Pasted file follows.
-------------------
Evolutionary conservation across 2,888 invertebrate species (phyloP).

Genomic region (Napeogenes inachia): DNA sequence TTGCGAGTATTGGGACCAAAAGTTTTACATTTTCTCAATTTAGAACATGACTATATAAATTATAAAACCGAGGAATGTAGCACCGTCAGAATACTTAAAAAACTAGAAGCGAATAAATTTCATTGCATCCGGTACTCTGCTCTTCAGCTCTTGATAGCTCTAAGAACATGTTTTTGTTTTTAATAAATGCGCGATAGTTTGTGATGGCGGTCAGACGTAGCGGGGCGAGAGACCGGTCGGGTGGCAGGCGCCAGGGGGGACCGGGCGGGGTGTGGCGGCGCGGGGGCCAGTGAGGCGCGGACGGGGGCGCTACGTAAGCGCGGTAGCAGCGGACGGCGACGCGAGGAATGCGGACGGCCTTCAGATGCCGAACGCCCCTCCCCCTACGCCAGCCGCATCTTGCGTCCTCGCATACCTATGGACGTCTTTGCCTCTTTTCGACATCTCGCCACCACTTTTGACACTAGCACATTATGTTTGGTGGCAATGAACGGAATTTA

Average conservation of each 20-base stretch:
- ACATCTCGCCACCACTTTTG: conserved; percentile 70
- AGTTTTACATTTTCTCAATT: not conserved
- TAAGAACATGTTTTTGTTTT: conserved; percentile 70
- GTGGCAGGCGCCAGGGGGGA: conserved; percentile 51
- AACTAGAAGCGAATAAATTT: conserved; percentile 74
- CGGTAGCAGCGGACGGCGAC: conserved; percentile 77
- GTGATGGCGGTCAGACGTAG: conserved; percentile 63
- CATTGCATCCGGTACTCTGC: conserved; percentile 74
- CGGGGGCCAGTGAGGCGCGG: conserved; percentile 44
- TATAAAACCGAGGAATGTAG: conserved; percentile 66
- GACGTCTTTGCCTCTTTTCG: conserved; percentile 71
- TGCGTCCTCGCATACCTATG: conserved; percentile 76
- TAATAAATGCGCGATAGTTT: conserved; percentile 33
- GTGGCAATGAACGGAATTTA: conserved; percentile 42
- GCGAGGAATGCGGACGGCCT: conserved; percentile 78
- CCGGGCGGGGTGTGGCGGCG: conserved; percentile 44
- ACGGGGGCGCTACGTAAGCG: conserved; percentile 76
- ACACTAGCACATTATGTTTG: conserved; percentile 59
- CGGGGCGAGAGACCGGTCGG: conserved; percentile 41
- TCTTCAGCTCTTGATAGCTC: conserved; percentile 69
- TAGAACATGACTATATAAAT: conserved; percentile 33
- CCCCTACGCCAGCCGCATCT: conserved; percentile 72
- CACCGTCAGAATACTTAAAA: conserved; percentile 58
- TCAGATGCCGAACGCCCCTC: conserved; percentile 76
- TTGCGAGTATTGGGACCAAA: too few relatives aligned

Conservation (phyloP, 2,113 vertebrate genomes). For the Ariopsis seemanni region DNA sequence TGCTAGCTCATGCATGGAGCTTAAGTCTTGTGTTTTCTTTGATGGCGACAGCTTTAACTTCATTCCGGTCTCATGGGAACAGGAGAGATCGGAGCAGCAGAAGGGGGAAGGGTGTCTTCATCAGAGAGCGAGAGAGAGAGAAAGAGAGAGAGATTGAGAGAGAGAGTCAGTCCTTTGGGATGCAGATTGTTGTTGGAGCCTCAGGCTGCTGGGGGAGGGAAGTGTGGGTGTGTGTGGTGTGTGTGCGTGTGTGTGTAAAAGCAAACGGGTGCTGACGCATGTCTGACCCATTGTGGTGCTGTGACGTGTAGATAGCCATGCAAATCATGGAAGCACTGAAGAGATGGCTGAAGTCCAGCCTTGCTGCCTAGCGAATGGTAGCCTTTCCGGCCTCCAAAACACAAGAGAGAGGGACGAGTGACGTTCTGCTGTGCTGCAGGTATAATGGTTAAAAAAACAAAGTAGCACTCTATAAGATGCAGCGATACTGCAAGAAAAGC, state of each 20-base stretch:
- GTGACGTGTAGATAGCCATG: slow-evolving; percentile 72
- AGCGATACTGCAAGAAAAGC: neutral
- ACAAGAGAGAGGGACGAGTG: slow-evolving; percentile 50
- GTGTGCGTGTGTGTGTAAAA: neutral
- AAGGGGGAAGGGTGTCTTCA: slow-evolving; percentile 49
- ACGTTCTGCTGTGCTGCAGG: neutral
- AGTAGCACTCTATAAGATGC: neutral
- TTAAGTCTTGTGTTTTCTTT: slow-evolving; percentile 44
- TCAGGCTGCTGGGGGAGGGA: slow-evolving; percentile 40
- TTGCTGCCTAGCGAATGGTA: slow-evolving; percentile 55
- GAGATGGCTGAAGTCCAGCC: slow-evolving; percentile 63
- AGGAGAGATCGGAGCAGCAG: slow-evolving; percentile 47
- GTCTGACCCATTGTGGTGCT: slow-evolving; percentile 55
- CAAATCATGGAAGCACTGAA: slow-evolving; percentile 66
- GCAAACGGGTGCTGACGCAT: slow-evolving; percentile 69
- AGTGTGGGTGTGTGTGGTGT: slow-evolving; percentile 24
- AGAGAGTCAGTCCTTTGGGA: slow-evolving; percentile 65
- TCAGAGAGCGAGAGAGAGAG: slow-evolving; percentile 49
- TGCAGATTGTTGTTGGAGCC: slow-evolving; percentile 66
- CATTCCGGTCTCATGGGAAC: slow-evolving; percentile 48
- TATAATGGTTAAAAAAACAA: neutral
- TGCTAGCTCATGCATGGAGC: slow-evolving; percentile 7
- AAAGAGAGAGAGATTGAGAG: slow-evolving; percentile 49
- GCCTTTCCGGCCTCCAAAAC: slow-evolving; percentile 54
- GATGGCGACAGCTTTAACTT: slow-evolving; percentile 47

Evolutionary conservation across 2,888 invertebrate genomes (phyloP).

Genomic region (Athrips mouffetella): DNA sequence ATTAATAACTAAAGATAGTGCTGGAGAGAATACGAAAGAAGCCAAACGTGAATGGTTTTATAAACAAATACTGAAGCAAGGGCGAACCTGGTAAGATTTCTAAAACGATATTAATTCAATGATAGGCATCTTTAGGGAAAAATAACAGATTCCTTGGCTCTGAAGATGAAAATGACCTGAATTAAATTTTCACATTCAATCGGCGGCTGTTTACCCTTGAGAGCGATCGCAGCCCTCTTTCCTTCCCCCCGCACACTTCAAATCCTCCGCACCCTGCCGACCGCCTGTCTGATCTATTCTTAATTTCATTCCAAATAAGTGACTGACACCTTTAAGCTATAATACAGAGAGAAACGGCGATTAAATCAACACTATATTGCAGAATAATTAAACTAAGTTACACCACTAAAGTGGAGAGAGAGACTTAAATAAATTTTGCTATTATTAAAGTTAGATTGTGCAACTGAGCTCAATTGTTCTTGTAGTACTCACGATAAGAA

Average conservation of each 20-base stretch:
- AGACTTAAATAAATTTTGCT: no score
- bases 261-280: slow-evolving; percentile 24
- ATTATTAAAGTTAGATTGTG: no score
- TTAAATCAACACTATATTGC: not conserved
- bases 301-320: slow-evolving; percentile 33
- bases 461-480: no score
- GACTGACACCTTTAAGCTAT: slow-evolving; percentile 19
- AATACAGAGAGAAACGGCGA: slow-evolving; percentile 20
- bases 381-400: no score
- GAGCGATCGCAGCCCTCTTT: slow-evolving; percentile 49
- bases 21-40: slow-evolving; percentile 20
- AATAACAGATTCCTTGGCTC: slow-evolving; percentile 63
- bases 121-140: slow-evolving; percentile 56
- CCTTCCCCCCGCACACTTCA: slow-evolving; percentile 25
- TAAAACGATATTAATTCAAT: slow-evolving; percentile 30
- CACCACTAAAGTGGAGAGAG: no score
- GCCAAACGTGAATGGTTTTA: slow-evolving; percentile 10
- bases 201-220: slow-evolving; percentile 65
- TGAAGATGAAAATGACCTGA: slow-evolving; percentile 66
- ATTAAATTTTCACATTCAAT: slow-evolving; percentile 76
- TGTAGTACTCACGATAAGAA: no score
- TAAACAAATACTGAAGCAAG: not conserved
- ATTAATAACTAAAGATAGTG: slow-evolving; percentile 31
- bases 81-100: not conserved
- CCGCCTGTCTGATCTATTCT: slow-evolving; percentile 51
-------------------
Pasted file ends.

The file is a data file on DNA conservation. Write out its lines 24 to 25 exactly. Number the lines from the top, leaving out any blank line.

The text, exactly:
- TAGAACATGACTATATAAAT: conserved; percentile 33
- CCCCTACGCCAGCCGCATCT: conserved; percentile 72